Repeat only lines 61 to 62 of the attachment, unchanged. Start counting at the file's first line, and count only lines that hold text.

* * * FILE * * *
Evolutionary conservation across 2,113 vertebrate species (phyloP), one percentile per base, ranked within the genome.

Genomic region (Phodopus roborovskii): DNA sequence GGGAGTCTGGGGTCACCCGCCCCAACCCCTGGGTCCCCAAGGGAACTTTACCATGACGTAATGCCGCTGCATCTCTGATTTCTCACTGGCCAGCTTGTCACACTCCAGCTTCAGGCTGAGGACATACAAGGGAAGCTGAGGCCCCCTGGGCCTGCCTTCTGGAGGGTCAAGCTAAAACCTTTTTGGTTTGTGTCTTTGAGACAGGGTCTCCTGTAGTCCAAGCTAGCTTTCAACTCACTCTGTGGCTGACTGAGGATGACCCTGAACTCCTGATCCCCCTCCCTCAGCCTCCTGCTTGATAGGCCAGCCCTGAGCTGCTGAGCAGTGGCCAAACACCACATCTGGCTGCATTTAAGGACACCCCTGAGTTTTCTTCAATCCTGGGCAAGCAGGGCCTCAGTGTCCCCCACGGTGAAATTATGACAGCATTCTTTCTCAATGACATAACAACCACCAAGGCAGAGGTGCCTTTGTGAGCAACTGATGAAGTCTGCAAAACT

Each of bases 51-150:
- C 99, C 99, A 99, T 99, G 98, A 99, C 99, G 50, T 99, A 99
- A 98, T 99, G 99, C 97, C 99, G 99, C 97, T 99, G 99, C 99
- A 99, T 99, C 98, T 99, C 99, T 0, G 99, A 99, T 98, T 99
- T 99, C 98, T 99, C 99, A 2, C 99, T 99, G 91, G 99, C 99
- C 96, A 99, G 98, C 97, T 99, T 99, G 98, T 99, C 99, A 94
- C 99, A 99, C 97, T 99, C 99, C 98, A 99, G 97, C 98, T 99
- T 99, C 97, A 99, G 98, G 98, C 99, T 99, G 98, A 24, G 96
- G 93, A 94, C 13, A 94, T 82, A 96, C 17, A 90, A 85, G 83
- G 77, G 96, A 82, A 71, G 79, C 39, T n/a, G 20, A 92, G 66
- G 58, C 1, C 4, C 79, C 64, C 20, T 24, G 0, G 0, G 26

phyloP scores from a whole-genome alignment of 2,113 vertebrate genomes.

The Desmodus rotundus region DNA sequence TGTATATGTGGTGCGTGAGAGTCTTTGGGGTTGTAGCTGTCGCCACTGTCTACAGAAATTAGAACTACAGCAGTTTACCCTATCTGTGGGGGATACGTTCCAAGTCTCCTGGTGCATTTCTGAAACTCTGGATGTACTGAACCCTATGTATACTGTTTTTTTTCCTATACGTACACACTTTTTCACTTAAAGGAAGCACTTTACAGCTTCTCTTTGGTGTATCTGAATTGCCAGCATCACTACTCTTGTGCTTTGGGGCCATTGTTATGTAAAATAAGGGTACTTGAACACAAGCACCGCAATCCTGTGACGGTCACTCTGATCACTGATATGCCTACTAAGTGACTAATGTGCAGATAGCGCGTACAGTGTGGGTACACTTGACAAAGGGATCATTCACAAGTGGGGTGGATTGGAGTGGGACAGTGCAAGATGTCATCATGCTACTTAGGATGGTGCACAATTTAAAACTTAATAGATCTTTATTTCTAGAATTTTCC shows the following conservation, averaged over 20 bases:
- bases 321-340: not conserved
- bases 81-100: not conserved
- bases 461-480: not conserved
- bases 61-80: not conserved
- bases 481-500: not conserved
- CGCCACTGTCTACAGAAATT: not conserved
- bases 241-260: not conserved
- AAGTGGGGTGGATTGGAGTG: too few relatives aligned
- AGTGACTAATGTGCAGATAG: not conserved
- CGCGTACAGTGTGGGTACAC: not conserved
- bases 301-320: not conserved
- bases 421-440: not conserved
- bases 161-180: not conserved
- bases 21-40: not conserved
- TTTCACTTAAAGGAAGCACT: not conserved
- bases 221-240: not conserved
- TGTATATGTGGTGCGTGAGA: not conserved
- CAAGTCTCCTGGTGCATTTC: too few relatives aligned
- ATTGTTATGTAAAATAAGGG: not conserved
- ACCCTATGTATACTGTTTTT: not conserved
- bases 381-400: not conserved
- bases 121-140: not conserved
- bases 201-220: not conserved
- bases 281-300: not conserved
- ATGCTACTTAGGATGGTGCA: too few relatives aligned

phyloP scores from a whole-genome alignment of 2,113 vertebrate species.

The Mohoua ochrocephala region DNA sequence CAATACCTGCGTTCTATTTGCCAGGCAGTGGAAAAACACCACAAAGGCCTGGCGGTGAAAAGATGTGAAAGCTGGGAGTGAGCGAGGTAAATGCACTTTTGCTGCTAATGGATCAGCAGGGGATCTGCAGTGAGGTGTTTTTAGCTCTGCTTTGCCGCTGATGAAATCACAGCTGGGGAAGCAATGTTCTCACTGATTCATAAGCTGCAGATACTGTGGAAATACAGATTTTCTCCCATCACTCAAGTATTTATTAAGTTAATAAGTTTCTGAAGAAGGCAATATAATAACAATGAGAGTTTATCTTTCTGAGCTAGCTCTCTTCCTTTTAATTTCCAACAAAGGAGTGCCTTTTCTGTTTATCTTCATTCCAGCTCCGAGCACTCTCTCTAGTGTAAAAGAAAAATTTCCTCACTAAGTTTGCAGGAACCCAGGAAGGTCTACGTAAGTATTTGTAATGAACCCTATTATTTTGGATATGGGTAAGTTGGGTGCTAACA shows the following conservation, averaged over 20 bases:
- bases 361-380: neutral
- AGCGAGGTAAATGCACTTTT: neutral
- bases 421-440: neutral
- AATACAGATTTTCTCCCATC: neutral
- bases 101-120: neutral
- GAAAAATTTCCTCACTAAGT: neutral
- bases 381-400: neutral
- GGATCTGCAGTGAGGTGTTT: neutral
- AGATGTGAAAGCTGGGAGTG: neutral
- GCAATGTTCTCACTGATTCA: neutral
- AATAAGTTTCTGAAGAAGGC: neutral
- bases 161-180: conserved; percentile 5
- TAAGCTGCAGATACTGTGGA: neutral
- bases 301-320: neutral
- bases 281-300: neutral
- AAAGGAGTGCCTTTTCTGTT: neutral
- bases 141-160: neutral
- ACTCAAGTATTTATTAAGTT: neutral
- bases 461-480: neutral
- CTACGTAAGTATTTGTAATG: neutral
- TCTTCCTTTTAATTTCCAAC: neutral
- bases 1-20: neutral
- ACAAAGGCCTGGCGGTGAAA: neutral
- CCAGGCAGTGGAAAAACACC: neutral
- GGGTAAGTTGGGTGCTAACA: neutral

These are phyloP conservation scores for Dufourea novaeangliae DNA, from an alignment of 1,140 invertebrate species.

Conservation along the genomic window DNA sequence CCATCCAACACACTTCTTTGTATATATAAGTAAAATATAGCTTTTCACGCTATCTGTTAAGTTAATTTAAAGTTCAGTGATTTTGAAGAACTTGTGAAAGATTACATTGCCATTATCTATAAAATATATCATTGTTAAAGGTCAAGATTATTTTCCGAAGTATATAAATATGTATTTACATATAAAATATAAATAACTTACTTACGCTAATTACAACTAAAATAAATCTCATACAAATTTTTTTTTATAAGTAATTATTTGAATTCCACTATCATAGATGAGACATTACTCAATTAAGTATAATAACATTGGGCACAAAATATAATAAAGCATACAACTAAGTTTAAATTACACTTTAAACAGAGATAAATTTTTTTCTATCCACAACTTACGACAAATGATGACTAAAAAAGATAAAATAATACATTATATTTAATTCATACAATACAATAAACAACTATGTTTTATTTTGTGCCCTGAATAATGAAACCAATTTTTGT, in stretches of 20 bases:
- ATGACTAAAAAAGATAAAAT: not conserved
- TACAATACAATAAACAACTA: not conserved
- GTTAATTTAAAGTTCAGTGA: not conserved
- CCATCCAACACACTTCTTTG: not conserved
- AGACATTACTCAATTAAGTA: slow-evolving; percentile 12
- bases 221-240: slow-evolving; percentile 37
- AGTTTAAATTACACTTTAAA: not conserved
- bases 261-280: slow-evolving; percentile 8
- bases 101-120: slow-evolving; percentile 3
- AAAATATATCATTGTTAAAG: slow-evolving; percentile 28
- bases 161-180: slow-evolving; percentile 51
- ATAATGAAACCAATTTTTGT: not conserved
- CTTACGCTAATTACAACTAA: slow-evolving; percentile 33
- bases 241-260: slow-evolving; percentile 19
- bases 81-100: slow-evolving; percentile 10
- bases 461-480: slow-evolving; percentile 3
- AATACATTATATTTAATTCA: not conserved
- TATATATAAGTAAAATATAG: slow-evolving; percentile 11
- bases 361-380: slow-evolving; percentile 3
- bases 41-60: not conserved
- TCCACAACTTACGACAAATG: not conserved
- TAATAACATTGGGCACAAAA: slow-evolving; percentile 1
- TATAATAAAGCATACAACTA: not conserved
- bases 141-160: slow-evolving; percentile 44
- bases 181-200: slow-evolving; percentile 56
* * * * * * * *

- bases 461-480: neutral
- CTACGTAAGTATTTGTAATG: neutral